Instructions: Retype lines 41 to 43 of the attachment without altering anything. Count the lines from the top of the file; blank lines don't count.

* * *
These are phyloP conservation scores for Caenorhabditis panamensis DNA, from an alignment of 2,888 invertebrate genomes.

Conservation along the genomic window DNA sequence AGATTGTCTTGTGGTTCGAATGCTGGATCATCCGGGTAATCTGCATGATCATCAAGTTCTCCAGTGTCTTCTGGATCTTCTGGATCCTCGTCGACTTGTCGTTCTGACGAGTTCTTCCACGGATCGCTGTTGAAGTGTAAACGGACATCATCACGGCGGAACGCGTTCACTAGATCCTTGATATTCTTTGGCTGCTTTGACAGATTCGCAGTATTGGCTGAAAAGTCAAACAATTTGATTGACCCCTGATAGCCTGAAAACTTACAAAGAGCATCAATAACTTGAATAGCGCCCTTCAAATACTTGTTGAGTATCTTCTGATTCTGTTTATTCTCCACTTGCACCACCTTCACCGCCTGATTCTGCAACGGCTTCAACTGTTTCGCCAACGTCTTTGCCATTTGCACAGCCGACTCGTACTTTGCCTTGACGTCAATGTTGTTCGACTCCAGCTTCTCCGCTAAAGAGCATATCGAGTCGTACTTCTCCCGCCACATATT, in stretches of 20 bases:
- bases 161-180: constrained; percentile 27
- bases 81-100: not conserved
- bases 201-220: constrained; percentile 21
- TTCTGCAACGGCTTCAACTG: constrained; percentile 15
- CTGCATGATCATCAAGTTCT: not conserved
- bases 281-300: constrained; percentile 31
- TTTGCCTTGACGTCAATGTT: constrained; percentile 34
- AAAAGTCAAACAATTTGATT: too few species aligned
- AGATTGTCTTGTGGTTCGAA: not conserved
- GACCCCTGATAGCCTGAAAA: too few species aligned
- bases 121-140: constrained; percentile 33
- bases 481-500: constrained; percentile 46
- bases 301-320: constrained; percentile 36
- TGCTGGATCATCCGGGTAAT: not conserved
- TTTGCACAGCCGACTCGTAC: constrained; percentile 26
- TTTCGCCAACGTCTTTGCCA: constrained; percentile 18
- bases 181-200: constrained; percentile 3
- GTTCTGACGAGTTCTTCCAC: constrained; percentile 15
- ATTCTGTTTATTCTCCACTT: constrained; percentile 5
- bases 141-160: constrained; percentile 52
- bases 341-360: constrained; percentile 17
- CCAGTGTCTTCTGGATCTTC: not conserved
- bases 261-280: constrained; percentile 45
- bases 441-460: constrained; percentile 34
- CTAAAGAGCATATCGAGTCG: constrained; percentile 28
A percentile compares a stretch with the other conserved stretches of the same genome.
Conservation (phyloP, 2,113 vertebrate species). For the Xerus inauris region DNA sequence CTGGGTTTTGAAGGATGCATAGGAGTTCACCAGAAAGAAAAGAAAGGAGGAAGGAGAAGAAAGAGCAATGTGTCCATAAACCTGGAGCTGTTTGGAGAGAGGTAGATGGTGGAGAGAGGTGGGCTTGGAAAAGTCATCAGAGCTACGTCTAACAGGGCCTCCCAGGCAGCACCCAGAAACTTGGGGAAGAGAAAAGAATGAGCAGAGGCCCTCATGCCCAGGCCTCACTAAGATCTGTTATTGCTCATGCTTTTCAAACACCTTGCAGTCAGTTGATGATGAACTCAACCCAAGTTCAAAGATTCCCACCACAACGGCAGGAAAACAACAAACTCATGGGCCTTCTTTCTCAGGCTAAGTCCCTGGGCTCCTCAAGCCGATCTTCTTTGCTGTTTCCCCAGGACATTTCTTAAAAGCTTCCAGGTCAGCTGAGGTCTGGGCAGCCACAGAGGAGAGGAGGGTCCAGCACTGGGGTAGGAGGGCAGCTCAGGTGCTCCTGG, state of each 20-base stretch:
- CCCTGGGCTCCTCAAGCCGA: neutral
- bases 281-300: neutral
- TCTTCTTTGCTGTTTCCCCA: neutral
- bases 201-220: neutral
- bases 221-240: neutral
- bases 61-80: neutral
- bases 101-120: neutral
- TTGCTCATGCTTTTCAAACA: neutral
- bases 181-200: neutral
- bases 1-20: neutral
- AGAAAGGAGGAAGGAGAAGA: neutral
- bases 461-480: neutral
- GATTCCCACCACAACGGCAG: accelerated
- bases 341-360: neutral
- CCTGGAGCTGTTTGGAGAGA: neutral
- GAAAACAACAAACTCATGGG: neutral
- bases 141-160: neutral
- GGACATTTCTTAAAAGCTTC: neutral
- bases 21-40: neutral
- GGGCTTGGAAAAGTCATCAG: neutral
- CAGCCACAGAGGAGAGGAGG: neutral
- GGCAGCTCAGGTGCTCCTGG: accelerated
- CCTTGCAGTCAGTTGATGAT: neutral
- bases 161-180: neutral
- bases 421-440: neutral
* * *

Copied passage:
- bases 461-480: neutral
- GATTCCCACCACAACGGCAG: accelerated
- bases 341-360: neutral